Huffington Post has a bad habit of running one sided Tarot articles focusing only on the use of the cards for divination. It should be understood that Tarot was really made for card games most popular in countries such as France and this is a fact that the popular media should start reporting. It is negligent for them to do otherwise.

Here's the latest example: http://www.huffingtonpost.com/2014/04/30/tarot-readers-brook...


When is Huffington Post going to tell the truth about Tarot cards and how they were really made for game playing and not for fortune telling? I think HuffPo is harmful to cultural diversity by giving people the false impression that Tarot cards are only used in fortune telling. It is difficult to teach Americans about Tarot card games when mainstream media like HP continue to spread the same occult stereotypes and myths about this gaming artifact.



How is this different from Huffington Post's treatment of pretty much any topic?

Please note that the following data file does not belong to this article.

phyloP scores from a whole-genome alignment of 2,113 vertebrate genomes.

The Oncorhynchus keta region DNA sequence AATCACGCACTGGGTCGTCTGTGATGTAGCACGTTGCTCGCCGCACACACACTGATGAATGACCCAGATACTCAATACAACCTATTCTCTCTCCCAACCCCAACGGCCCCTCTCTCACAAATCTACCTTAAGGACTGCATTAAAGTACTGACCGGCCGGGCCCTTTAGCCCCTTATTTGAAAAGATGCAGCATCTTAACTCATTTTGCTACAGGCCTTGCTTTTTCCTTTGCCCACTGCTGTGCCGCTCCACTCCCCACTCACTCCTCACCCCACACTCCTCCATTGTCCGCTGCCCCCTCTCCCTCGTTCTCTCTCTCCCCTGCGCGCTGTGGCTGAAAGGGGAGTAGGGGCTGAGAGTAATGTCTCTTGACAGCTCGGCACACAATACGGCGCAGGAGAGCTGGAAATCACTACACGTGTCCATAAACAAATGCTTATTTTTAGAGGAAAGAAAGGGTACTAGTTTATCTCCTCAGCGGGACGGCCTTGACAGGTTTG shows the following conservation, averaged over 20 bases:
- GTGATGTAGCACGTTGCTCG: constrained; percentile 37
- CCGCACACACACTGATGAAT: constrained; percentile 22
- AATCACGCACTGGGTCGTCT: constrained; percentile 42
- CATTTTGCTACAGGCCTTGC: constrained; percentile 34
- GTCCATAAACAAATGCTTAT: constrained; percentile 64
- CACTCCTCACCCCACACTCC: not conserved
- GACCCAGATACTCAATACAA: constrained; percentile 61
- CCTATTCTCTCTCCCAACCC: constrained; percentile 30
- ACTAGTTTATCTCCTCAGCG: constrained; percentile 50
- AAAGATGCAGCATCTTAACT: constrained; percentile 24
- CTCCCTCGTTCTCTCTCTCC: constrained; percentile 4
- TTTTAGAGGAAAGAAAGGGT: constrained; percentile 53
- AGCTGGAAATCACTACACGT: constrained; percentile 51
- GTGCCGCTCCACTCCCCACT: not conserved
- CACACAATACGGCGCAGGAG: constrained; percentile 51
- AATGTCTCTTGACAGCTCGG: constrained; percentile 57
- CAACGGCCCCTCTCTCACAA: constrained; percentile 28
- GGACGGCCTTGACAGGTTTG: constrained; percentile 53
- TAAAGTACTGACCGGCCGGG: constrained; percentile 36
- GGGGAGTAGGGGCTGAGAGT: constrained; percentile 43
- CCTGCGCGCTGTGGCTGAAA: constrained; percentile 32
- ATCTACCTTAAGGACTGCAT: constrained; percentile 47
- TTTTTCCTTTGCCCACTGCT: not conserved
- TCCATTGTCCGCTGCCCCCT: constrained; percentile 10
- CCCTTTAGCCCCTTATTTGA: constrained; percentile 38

Not much. HP is notorious for being anti science. http://skeptoid.com/episodes/4283
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General Snafu wrote:
I think HuffPo is harmful to cultural diversity by giving people the false impression that Tarot cards are only used in fortune telling.


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TheRocketSurgeon wrote:
I don't see the problem really. Obviously they're ignoring other uses for the cards, but in language Tarot is synonymous with fortune telling BS, and that's what they're talking about in the article. I find it hard to believe there's much interest in non fortune telling Tarot. People know what a standard deck of playing cards look like, and few people would have any interest in deliberately going to discover other uses for them, and those wouldn't be put off by an article involving chickens feet and crystals. It might be annoying, but it's like an IT guy like be getting angry that people don't know the difference between the internet and the web. It's just not important in reality.